- Repurposed EV batteries could cover all global demand for energy storage in 2030 – about 368 GWh of capacity.
If we can reuse and repurpose these retired batteries from passenger cars globally, the consumption of materials such as cobalt and lithium will be decreased. Thus, the supply risk of these materials will be lower for the battery production countries. More than that, by 2030, repurposed EV batteries can satisfy the entire world’s demand for energy storage, preventing 63.34 million tonnes of carbon emission associated with new battery manufacture.
In its conclusion, the report states, the government should ensure 100% tracking and collection of retired EV batteries and incentivise using recycled materials to produce batteries. How do you think this can be achieved?
To achieve this goal, the government should strengthen extended producer responsibility (EPR) regulation in the policies. Car and battery manufacturers should not only take the responsibility of recycling the batteries but also cooperate with the repurposing companies and provide guidance for them to make the reusing process easier. And for the repurposing and recycling companies, if they sell repurposed batteries, they are also the producer, so they should take the responsibility of the life cycle of repurposed batteries.
The government should also set a target for the battery producers on using a proportion of recycled materials in their new batteries and work toward a 100% recycled material product in the future. To achieve this target, the government may impose taxes on the use of raw materials and give incentives to the companies that use recycled materials.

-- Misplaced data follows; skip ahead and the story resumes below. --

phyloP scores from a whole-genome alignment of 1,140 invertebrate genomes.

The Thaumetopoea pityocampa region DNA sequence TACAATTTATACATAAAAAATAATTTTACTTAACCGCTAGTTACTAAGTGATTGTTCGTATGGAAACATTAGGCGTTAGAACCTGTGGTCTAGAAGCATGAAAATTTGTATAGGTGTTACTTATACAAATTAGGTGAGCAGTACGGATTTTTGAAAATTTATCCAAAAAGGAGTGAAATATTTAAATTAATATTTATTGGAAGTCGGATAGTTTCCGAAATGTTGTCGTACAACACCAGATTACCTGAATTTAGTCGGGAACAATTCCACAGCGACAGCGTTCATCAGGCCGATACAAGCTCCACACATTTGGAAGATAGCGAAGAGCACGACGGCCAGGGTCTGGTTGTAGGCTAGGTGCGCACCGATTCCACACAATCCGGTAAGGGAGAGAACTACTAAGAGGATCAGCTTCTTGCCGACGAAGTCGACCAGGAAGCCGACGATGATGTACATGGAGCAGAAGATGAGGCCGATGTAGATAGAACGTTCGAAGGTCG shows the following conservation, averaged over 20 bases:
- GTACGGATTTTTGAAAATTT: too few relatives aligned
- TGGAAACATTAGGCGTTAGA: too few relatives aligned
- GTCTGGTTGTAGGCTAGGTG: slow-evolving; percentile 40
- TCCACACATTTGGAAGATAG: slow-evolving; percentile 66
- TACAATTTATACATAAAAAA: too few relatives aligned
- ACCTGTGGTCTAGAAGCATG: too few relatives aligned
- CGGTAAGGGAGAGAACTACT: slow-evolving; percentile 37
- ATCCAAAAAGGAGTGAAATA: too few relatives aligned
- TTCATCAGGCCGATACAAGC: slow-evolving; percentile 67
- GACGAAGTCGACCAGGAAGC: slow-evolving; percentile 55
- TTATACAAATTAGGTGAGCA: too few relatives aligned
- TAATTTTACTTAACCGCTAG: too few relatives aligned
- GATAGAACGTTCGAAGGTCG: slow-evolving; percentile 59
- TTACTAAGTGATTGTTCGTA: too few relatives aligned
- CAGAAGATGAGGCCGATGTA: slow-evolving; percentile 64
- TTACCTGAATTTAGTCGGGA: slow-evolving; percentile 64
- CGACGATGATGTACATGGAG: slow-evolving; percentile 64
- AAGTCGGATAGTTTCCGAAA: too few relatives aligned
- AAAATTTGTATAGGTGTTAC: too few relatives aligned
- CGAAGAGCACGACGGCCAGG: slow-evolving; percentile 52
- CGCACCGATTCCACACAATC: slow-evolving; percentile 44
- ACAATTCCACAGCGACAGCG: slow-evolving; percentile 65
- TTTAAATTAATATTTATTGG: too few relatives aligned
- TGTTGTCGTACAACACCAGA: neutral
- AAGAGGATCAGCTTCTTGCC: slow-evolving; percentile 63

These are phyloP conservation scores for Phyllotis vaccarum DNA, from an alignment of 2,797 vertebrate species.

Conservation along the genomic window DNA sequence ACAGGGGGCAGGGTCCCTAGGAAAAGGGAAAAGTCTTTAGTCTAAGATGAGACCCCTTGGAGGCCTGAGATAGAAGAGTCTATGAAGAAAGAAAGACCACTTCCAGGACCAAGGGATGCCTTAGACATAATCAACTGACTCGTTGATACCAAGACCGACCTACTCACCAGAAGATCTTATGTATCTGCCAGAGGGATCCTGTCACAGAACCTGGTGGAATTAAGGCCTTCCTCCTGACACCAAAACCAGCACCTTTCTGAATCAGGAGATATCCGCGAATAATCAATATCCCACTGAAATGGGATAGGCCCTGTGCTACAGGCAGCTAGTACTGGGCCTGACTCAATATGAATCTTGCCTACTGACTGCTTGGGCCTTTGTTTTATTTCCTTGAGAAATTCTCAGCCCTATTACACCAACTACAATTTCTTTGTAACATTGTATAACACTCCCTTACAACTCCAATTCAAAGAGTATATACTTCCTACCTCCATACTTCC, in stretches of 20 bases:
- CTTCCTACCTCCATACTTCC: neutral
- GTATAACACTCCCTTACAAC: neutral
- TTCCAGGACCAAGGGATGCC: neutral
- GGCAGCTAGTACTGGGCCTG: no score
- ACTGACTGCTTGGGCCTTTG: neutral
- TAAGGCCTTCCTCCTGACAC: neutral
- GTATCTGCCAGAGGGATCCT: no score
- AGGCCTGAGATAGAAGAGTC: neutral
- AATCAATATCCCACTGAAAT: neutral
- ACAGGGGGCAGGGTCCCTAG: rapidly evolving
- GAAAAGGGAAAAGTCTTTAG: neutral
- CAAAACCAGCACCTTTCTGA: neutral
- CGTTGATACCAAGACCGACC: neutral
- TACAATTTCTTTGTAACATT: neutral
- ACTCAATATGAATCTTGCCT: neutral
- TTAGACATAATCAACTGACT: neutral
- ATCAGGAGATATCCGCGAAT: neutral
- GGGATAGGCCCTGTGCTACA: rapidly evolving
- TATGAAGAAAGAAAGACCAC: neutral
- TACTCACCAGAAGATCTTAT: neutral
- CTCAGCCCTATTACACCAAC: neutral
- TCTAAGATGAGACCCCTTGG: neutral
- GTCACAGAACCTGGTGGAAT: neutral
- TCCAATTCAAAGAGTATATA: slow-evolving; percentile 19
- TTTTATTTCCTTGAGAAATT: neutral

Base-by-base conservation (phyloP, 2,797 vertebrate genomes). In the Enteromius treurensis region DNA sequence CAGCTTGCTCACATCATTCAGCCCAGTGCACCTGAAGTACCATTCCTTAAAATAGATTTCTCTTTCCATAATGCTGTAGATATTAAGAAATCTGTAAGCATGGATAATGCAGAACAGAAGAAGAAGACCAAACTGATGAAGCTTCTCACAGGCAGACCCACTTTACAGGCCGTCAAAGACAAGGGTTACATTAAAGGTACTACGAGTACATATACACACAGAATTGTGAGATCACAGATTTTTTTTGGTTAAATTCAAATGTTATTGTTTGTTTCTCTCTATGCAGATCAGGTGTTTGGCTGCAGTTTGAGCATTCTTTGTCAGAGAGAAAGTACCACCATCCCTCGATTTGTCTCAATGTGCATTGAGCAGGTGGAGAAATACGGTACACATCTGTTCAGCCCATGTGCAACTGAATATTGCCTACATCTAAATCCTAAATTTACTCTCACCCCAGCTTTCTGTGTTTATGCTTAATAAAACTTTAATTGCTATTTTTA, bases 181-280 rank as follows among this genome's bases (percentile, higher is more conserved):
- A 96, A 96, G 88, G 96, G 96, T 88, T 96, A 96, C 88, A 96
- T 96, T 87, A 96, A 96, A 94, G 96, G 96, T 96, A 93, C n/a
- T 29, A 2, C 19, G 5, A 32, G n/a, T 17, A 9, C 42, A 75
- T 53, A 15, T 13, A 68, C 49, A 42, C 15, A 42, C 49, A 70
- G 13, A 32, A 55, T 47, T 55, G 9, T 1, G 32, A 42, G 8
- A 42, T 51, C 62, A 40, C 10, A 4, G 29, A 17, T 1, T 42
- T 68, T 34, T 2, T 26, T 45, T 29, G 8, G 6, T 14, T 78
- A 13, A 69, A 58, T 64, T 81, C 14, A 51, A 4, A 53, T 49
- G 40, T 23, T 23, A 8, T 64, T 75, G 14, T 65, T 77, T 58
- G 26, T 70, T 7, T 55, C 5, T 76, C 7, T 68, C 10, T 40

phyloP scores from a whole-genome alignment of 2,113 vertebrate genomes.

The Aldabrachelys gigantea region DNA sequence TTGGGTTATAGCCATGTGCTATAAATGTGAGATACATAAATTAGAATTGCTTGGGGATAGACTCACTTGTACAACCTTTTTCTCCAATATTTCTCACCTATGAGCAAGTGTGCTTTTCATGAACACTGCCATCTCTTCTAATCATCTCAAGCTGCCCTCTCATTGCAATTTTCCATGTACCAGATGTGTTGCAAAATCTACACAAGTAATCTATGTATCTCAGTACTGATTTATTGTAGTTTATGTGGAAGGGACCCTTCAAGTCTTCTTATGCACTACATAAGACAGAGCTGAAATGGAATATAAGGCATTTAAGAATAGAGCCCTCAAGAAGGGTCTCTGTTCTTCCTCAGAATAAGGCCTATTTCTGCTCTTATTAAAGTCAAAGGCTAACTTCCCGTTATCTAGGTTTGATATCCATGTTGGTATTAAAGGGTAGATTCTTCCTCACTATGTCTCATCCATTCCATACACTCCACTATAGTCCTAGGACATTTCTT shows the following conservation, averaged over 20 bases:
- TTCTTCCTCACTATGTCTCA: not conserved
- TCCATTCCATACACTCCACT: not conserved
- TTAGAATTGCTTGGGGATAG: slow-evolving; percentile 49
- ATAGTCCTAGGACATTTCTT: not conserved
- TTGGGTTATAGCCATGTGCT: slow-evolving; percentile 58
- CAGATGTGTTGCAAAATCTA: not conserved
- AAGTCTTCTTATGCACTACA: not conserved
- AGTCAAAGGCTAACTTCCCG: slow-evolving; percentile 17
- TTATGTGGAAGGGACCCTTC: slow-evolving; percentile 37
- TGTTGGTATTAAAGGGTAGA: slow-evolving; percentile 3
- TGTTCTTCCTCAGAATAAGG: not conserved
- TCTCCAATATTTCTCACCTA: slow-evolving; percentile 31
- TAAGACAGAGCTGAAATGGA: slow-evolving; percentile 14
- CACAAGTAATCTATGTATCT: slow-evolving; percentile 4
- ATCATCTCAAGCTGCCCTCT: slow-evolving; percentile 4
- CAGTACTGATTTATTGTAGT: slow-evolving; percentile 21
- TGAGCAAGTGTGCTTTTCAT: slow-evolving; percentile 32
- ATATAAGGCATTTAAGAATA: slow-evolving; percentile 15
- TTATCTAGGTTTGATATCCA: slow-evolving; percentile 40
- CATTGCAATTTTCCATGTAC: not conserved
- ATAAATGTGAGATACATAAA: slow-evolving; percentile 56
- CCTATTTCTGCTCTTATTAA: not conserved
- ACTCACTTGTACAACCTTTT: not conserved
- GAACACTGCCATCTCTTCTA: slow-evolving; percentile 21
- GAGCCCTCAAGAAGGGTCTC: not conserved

As the volume of EV vehicles rises, plus the opportunity to recycle EV batteries increases, what role do you see vehicle recyclers playing? If you wish to encourage a 100% tracking system, I can imagine it could be quite influential. However, other reports suggest that auto recyclers are ill-prepared to deal with the potential influx of EV vehicles, and there has been little communication between them and manufacturers when it comes to discussing their respective roles.
As far as I know, many consumers are still driving their EVs even if the batteries are after the warranty period because of the high price of battery replacement. In this case, many batteries are retired together with the cars. The vehicle recyclers could sell the retired batteries to the legal companies that have the ability to repurpose the batteries or recycle the critical materials safely and more environmentally friendly. Moreover, some EV recyclers have their own recycling systems. In this way, data sharing from the battery manufacturers on the dispatching methods and the state of health of the batteries will be helpful for EV recyclers.
Referring to Europe and traditional vehicles, a large percentage of ELV vehicles are unaccounted for every year. Taking into consideration the potential high value of an EV battery, how can the wish for a complete tracking system be created and maintained for such a desirable commodity which could potentially vanish across borders to the highest bidder?
- Establishing globally recognised technical standards can improve the efficiency of the battery reusing & repurposing industry. Through the promotion of international discussion and cooperation on retired EV battery repurposing, more effective business models can be generated.
- Quality assurance is very important for repurposed batteries. Besides, questions like how to define a retired battery, how the batteries can be used in the best way for the right application and how they can be dispatched and detected efficiently by recyclers should be discussed among the government, the manufacturers and the recyclers.
If you would like to contact Zheng, please email him at firstname.lastname@example.org, alternatively, please visit www.greenpeace.org.cn/ev-battery-report-20201029